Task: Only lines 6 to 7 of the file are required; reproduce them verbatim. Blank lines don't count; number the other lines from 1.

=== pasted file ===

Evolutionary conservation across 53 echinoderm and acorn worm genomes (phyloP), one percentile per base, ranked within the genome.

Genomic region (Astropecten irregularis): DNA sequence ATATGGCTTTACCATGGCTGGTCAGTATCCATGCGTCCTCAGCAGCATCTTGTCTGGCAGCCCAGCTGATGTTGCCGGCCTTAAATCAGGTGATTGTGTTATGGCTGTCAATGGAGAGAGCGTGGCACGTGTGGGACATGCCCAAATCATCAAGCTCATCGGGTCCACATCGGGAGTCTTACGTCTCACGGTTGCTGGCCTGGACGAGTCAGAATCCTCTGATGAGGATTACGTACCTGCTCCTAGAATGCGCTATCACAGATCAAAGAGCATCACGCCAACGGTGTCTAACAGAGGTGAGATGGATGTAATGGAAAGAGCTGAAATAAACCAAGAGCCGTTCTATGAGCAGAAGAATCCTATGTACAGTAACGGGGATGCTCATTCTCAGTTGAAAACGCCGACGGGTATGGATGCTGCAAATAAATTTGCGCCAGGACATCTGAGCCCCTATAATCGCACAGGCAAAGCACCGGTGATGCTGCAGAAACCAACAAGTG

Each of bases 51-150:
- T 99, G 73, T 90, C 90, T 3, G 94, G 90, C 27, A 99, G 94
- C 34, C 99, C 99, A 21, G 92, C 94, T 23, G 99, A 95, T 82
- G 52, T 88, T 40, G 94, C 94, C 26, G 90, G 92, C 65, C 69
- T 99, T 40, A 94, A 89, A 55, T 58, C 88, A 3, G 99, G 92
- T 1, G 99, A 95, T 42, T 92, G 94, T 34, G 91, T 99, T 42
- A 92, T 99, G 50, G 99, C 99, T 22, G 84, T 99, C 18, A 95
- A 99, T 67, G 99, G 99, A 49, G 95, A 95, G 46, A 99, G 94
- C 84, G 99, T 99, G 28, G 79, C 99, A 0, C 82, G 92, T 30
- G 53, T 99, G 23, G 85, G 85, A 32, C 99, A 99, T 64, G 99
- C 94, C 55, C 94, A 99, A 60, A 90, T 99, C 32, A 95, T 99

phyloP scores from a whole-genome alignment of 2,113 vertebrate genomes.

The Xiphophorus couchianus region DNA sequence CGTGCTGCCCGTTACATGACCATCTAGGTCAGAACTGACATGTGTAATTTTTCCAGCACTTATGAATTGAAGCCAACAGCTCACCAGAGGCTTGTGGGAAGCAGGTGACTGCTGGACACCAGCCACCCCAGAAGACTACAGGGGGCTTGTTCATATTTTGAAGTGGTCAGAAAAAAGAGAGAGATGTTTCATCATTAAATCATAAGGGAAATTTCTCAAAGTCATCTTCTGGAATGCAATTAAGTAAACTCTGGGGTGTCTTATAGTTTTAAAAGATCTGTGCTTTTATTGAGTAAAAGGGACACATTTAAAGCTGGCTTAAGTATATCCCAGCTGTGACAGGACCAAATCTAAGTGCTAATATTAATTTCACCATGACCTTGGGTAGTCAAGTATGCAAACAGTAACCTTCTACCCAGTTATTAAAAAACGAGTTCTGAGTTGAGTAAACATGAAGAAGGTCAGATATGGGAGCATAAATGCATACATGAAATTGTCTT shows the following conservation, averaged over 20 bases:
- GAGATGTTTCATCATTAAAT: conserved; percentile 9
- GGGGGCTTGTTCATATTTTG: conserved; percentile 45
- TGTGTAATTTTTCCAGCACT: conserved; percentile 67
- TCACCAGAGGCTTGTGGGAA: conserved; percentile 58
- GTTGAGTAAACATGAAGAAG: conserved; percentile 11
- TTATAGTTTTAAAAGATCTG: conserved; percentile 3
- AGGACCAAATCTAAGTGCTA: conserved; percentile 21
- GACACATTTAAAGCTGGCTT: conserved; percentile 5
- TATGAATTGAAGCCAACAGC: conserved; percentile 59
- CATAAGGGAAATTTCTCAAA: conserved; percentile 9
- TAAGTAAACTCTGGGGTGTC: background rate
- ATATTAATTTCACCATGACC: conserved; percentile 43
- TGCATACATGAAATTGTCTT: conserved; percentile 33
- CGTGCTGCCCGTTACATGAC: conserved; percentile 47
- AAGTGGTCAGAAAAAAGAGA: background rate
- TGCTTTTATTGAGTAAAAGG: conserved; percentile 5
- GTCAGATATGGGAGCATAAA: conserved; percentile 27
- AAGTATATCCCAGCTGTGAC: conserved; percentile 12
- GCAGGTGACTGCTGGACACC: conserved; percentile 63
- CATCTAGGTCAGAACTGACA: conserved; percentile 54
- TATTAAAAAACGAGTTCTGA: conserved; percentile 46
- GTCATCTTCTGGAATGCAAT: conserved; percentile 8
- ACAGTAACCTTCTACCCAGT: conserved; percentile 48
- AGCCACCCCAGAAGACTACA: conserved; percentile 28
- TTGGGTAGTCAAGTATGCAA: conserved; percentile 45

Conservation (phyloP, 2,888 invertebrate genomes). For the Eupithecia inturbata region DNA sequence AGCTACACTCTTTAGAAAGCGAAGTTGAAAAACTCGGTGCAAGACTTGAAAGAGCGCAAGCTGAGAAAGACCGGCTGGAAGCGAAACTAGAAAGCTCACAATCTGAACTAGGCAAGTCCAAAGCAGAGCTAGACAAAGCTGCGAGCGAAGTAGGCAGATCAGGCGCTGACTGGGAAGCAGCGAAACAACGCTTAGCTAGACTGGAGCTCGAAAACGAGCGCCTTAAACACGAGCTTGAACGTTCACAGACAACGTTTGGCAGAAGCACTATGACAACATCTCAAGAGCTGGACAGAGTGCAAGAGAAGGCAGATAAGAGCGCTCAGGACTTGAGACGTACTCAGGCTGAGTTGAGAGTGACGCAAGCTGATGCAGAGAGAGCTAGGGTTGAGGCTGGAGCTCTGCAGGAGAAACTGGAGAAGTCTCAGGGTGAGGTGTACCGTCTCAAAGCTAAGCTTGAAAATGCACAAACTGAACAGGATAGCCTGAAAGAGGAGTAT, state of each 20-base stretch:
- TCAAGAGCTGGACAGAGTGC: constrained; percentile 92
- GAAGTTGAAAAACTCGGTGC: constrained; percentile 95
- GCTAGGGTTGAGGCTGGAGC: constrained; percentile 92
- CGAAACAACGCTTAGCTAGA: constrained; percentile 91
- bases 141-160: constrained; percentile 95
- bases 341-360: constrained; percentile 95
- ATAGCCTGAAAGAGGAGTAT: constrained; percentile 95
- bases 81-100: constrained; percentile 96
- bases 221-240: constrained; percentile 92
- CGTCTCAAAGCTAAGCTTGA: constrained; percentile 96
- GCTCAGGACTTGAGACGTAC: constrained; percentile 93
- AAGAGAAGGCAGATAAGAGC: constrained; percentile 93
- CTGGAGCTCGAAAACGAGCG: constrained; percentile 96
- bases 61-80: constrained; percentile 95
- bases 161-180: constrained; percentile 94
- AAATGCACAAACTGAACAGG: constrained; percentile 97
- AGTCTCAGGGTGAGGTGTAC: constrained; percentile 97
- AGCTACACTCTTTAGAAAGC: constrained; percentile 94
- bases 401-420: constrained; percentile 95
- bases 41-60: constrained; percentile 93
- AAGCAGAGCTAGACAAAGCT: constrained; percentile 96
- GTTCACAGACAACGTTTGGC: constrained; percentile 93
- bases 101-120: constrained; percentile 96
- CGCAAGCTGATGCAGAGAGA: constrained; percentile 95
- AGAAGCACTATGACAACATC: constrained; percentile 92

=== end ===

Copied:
- G 52, T 88, T 40, G 94, C 94, C 26, G 90, G 92, C 65, C 69
- T 99, T 40, A 94, A 89, A 55, T 58, C 88, A 3, G 99, G 92